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January 22, 2011

RESORT’S INTENTS LUXURY WHEN YOU’VE GOT THE GRIZZLIES

David Ellis

 

"You take the bells, and I'll take the pepper spray and the rifle," says John 'Cowboy' Caton. "There's one-point-five bears to every square kilometre out there  – you're in wilderness country now."

 

We'd accepted Cowboy John's invitation to what we'd been assured would be a nice leisurely embrace with nature, not dodging grizzlies, in a timeless rainforest on the west coast of Canada's Vancouver Island.

 

And if we were going into "wilderness country," we'd like to know what it was that we were leaving: Clayoquot Wilderness Resort, our digs for the previous night, would have to be amongst the most remote we'd encountered in decades of searching.

 

Not that we were complaining – we'd be the first to put our hands up if an invitation came our way again – for the aptly-named Clayoquot (it means 'Calm Water') is for the serious seeker of communing with nature, strolls on k's of empty beaches, walks through cedar and rainforests, and a quiet so almost-cuttable you could target a pine needle hitting the water at a hundred paces.

 

Yet all this remoteness was coupled with shameless indulgence. For while Clayoquot is accessible only by boat from the nearest town, Tofino 15 minutes away or seaplane, there's no skimping on the necessities of life: good food, good wine and a good bed.

 

A crackling log fire on cooler nights greets travellers to The Great Room for recounting experiences at day's end, the bar's stocked to the rafters by obvious devotees for devotees, and just twenty cosey deluxe and luxury tents look out over the mirrored waters of Clayoquot Sound.

 

And from his kitchen, Chef Tim May treats guests to such salivating signature dishes as Grilled Clayoquot Sound Oyster Chowder and Prosciutto Wrapped Halibut Fillets, locally caught salmon or crab, freshest local beef, venison and farm vegetables… and afterwards delights like mountains of wild berries and cream, or summery cheesecakes….

 

"Wear the bells around your wrist," says the affable Cowboy from under an unlikely Akubra that's his constant companion.  "They let the bears know we're coming; they'll usually amble off and just watch us."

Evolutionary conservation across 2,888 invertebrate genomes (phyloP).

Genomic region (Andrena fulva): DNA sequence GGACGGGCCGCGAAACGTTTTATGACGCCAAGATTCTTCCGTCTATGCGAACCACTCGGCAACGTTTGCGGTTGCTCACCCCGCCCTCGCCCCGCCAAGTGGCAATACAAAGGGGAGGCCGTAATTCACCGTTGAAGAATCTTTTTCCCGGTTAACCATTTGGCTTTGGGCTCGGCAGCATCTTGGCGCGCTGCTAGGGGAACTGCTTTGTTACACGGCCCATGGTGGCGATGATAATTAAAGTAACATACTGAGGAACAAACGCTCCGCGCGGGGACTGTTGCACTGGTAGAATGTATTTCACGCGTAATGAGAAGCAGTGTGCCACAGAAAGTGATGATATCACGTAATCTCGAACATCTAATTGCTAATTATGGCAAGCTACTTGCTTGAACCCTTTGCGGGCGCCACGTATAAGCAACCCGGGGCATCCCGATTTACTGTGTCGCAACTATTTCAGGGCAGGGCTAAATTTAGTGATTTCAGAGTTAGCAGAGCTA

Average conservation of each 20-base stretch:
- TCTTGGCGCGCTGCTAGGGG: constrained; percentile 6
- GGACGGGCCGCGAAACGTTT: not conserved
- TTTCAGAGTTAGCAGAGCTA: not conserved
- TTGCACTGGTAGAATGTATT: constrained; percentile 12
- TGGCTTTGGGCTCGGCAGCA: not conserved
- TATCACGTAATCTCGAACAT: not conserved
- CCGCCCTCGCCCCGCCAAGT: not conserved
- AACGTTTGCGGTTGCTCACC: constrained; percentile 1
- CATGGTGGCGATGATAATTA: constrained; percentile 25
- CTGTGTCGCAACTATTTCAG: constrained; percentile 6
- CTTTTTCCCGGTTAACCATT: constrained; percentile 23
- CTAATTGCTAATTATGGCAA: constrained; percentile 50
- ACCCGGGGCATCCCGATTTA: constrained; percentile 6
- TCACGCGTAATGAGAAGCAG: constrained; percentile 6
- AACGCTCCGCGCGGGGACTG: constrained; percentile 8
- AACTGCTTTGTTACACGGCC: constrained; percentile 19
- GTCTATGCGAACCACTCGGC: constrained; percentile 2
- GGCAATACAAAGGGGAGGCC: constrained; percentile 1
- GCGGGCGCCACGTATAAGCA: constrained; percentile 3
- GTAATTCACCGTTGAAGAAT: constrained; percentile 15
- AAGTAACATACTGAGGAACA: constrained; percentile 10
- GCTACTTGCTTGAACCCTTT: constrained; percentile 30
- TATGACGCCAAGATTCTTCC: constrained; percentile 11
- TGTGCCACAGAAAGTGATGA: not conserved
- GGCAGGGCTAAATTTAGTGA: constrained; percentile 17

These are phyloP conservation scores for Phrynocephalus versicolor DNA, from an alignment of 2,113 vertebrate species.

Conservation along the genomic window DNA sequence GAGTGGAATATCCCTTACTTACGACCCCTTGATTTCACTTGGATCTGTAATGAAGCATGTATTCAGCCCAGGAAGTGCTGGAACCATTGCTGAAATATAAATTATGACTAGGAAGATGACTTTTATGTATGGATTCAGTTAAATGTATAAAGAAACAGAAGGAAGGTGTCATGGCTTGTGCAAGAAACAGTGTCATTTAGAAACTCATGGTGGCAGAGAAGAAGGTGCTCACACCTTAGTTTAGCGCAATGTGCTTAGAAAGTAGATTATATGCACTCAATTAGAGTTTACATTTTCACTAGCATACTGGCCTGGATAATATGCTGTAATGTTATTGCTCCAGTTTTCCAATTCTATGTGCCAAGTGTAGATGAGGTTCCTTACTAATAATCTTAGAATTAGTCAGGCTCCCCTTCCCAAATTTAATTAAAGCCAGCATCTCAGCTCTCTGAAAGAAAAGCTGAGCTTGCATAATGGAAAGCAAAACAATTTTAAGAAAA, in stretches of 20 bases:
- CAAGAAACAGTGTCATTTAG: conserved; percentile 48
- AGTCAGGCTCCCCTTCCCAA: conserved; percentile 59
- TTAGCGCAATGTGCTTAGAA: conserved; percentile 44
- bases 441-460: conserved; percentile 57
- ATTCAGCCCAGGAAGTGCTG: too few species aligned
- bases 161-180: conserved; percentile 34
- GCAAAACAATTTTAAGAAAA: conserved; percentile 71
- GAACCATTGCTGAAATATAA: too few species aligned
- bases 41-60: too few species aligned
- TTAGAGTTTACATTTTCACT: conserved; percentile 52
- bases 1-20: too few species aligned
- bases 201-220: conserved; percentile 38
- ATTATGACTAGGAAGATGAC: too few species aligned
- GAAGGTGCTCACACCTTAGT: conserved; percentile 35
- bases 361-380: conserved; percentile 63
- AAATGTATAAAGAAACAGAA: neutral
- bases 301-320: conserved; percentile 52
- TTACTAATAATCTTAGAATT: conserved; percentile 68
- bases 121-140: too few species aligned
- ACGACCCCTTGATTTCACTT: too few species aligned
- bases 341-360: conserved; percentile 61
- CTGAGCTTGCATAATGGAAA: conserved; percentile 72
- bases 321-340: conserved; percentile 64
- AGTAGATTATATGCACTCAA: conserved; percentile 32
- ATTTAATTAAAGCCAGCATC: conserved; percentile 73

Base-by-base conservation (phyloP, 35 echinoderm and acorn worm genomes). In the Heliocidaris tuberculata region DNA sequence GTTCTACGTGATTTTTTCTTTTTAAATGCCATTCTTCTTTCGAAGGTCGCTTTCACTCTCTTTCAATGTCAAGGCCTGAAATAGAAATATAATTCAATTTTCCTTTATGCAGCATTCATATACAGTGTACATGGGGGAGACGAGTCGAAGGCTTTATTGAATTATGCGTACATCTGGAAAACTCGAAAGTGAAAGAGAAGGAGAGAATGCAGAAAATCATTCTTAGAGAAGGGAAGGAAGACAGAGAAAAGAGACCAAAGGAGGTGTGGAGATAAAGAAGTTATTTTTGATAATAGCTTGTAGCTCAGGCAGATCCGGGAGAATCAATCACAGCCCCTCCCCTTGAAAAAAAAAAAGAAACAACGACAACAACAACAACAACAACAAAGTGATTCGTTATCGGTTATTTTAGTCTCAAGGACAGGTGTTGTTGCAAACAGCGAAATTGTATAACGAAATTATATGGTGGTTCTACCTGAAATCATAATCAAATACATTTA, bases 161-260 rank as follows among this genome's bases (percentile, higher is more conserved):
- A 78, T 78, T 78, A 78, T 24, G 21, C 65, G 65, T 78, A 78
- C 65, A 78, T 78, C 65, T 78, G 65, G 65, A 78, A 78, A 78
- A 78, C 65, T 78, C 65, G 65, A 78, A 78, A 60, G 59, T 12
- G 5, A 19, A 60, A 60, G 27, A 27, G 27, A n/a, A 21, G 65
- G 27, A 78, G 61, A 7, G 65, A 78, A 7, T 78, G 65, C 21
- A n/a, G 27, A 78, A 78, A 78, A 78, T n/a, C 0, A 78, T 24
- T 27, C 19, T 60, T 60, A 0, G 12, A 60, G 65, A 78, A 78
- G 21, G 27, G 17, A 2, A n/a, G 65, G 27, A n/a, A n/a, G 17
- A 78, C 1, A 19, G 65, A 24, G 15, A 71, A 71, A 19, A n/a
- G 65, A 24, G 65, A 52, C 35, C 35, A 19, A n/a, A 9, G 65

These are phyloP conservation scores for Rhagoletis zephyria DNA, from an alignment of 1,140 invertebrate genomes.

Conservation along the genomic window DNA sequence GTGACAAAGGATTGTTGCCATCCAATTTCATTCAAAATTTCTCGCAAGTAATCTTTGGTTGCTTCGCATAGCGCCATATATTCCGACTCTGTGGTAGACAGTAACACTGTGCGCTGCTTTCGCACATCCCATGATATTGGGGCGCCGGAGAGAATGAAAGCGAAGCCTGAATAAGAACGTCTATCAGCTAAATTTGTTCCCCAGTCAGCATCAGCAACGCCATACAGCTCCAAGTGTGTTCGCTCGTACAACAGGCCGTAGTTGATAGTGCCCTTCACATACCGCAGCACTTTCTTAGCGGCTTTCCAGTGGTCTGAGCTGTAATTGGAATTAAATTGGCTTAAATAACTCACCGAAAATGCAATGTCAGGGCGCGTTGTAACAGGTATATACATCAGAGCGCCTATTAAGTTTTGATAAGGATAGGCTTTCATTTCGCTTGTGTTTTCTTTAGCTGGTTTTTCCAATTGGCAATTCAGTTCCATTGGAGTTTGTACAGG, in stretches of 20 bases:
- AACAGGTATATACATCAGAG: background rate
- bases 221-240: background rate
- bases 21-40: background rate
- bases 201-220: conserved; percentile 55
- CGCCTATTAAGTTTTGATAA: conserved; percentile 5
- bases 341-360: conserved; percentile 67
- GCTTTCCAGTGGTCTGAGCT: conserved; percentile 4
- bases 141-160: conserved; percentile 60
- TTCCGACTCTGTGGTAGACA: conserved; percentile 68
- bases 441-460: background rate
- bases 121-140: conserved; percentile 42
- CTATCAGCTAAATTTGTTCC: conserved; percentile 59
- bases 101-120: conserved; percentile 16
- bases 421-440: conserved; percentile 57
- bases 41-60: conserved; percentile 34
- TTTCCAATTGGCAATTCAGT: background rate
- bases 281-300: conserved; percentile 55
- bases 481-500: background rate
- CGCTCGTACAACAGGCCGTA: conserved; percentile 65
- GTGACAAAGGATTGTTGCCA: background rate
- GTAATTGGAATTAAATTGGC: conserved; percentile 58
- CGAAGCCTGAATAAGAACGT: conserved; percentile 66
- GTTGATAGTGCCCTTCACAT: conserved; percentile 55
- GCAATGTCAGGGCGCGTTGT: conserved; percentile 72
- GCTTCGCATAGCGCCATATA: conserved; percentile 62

We have a look at a waterfall-fed lake that's great for summer swimming, and the stables from which resort guides take guests off on daytime trail rides or overnight trips to remote forest camps. And as we step out onto a pristine strip of beach, we sight our first bear – less than a cricket pitch length along the sand from us.

 

"He's around 70kg, I reckon," says Cowboy, a partner in the Resort after a major coronary attack put paid to an over-stressful life as a music talent scout and recording artist manager. "Solid little fellas aren't they?" he remarks of the black bear, that seems to be little more than waist height and as wide as he is high.

 

He gawks at us for a few minutes before losing interest in yet more boring tourists, and ambles off, leaving us to capture our Close Encounter in a myriad shaky photos of his disappearing back-side. 

 

We see a handful more bears during the afternoon, and by evening are feeling nonchalant and brave:  Hey, we've survived a day in Bear Country.

 

Then Cowboy brings us back to earth. "Folks think they can climb a tree to escape a cranky bear," he observes. "But the black ones climb up after you – and the grizzlies just shake the tree 'til you fall out….

 

"You know, we've only seen five today, so that means with 1.5 to the square kilometre, we need to run into a dozen more in the next fifteen minutes…"

 

We're off. That bar, Chef Tim's delights and our deluxe 'Outpost' style tent with its Queen Bed suddenly holds greater appeal than confirming Cowboy's mathematics.

 

Clayoquot Wilderness Resort is open May to September with package stays of 3-, 4- and 7-nights. Prices start from CAD$4750pp (approx AU$4778) twin-share for 3-nights and including return 50-minute seaplane from Vancouver, all meals, snacks, beverages (including alcoholic,) massage treatments, horseback riding, fishing, viewing bear, whale and marine life, ocean and river kayaking, a Wild Side First Nations Interpretive Walk, sailing, hiking, clay shooting, rock climbing, archery, swimming, mountain biking, zip-lining, and painting and cooking lessons.

 

Details Canada & Alaska Specialist Holidays toll-free 1300 79 49 59.

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PHOTO CAPTIONS:

 

[] DELUXE in the wilderness: queen bedded tents.

 

[] SPECTACULAR scenery amid an almost-cuttable quietness.

 

[] CLAYOQUOT's Healing Grounds for pampering body and soul.

 

[] RUSTIC Great Room for dining indulgence.

 

[] ONE of Chef Tim May's wondrous creations.

 

All photos courtesy of Clayoquot Wilderness Resort

 

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